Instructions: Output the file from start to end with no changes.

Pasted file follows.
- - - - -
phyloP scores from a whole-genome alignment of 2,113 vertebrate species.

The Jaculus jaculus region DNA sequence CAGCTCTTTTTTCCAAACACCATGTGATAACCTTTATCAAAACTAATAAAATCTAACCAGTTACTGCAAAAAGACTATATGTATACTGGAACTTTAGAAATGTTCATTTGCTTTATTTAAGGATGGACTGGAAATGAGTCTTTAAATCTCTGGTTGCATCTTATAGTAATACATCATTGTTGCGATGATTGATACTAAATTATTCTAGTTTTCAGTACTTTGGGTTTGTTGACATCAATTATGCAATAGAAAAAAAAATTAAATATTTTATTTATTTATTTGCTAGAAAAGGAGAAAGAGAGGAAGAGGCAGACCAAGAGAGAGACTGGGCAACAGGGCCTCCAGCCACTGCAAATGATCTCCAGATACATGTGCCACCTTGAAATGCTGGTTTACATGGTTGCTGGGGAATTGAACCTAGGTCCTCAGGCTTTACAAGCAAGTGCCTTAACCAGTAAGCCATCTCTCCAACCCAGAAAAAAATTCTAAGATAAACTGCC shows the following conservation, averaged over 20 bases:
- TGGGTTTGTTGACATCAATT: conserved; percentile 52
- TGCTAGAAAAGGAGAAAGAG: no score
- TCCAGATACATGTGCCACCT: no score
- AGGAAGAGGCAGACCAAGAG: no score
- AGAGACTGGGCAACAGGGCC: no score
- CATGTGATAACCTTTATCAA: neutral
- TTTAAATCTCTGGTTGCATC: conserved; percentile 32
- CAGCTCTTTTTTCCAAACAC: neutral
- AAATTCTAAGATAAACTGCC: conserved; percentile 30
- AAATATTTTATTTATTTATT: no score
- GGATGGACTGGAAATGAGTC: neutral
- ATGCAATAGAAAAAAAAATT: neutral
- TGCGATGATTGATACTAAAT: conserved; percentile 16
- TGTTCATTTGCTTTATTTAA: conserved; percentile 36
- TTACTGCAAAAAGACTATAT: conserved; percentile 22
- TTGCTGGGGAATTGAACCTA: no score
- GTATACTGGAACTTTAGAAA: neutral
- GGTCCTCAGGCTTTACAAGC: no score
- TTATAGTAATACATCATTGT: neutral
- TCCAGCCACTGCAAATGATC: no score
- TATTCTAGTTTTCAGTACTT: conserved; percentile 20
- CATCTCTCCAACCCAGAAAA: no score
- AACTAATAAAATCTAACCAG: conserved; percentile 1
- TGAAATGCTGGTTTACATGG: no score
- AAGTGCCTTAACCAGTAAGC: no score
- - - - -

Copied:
phyloP scores from a whole-genome alignment of 2,113 vertebrate species.

The Jaculus jaculus region DNA sequence CAGCTCTTTTTTCCAAACACCATGTGATAACCTTTATCAAAACTAATAAAATCTAACCAGTTACTGCAAAAAGACTATATGTATACTGGAACTTTAGAAATGTTCATTTGCTTTATTTAAGGATGGACTGGAAATGAGTCTTTAAATCTCTGGTTGCATCTTATAGTAATACATCATTGTTGCGATGATTGATACTAAATTATTCTAGTTTTCAGTACTTTGGGTTTGTTGACATCAATTATGCAATAGAAAAAAAAATTAAATATTTTATTTATTTATTTGCTAGAAAAGGAGAAAGAGAGGAAGAGGCAGACCAAGAGAGAGACTGGGCAACAGGGCCTCCAGCCACTGCAAATGATCTCCAGATACATGTGCCACCTTGAAATGCTGGTTTACATGGTTGCTGGGGAATTGAACCTAGGTCCTCAGGCTTTACAAGCAAGTGCCTTAACCAGTAAGCCATCTCTCCAACCCAGAAAAAAATTCTAAGATAAACTGCC shows the following conservation, averaged over 20 bases:
- TGGGTTTGTTGACATCAATT: conserved; percentile 52
- TGCTAGAAAAGGAGAAAGAG: no score
- TCCAGATACATGTGCCACCT: no score
- AGGAAGAGGCAGACCAAGAG: no score
- AGAGACTGGGCAACAGGGCC: no score
- CATGTGATAACCTTTATCAA: neutral
- TTTAAATCTCTGGTTGCATC: conserved; percentile 32
- CAGCTCTTTTTTCCAAACAC: neutral
- AAATTCTAAGATAAACTGCC: conserved; percentile 30
- AAATATTTTATTTATTTATT: no score
- GGATGGACTGGAAATGAGTC: neutral
- ATGCAATAGAAAAAAAAATT: neutral
- TGCGATGATTGATACTAAAT: conserved; percentile 16
- TGTTCATTTGCTTTATTTAA: conserved; percentile 36
- TTACTGCAAAAAGACTATAT: conserved; percentile 22
- TTGCTGGGGAATTGAACCTA: no score
- GTATACTGGAACTTTAGAAA: neutral
- GGTCCTCAGGCTTTACAAGC: no score
- TTATAGTAATACATCATTGT: neutral
- TCCAGCCACTGCAAATGATC: no score
- TATTCTAGTTTTCAGTACTT: conserved; percentile 20
- CATCTCTCCAACCCAGAAAA: no score
- AACTAATAAAATCTAACCAG: conserved; percentile 1
- TGAAATGCTGGTTTACATGG: no score
- AAGTGCCTTAACCAGTAAGC: no score